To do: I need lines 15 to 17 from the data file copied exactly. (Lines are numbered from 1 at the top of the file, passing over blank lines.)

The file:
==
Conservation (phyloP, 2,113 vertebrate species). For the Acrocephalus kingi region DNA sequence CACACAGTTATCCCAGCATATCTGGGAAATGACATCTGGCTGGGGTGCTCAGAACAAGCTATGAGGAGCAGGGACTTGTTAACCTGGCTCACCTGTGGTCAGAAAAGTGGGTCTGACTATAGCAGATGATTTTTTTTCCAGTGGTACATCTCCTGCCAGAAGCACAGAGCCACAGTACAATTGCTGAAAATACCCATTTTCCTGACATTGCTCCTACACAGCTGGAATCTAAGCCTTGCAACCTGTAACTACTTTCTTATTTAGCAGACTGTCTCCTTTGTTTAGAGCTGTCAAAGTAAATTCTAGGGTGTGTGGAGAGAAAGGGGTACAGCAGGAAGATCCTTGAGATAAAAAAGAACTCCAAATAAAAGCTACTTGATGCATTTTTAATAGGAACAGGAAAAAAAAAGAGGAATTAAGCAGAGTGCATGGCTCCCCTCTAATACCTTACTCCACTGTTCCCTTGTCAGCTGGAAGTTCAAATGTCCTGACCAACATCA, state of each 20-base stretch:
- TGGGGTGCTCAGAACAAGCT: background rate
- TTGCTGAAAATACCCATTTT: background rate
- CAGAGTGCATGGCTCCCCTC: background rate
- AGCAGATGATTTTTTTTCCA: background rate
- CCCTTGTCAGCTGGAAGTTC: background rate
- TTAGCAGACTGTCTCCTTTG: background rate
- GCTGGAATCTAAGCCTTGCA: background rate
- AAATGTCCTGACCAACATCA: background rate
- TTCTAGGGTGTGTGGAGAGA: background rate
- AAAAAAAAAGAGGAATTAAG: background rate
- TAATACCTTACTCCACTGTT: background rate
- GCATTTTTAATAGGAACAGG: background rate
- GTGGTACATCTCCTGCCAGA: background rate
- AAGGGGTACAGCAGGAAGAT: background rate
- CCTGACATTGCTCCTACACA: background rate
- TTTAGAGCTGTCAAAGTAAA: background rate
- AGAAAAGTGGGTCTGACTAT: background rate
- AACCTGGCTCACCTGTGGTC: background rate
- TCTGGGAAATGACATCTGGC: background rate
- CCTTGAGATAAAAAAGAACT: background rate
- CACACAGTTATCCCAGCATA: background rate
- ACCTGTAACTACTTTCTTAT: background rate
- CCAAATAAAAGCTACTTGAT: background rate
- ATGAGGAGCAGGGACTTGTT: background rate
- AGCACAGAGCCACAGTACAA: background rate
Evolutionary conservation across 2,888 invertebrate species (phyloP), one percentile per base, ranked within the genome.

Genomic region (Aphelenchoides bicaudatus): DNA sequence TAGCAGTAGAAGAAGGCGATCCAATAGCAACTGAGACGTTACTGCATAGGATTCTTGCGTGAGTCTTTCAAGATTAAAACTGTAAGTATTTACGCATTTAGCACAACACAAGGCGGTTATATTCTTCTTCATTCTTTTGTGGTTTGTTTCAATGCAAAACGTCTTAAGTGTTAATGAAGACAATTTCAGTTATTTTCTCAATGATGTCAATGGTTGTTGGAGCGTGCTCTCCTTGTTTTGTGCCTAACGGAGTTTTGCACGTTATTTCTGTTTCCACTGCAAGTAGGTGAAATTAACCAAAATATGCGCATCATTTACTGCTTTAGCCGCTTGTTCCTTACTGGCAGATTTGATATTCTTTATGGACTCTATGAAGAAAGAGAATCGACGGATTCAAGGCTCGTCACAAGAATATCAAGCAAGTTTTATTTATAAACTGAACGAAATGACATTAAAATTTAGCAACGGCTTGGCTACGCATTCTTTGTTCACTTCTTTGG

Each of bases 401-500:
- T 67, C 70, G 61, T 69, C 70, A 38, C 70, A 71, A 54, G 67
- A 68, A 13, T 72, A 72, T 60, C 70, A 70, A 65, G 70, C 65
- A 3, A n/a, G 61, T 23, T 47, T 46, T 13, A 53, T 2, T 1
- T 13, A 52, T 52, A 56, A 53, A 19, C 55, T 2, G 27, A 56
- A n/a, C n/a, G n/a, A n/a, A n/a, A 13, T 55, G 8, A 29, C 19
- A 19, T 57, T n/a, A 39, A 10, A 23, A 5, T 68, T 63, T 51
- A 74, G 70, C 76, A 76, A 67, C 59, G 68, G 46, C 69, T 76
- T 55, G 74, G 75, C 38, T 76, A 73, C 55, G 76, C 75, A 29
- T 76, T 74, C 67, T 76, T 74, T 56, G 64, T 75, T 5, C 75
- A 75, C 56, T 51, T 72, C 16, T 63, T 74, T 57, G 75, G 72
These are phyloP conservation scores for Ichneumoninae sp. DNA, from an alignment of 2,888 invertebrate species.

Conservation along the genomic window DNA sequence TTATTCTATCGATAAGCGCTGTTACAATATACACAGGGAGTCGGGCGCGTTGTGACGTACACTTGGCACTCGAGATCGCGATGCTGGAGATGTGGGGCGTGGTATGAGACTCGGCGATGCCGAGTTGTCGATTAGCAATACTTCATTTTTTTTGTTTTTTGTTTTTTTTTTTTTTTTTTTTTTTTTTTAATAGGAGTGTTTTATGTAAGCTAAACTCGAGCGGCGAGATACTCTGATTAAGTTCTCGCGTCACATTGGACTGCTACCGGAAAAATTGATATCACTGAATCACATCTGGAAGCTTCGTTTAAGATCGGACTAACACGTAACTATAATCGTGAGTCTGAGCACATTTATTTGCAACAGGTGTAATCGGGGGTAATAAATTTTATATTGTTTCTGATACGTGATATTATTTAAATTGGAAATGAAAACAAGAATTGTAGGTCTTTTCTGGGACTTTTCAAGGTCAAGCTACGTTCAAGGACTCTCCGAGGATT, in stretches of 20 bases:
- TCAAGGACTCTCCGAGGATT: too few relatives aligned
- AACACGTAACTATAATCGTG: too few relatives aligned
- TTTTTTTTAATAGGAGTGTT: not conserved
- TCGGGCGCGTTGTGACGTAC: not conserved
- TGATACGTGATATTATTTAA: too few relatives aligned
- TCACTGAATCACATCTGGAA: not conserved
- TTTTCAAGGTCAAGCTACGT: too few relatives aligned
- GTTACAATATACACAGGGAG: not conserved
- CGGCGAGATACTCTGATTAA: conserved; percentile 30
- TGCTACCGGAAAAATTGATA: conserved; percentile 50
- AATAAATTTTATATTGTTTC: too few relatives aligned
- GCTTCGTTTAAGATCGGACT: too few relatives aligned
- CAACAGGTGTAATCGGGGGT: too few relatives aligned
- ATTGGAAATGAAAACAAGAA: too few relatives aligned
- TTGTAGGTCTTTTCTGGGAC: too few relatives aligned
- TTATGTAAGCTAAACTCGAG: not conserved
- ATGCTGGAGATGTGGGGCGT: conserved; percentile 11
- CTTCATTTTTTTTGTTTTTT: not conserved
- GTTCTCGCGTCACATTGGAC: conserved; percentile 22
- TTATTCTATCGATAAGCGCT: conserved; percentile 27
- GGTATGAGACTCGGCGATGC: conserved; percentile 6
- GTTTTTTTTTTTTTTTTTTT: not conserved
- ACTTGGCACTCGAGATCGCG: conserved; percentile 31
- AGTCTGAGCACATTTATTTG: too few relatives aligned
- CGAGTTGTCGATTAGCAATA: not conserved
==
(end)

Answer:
- AAGGGGTACAGCAGGAAGAT: background rate
- CCTGACATTGCTCCTACACA: background rate
- TTTAGAGCTGTCAAAGTAAA: background rate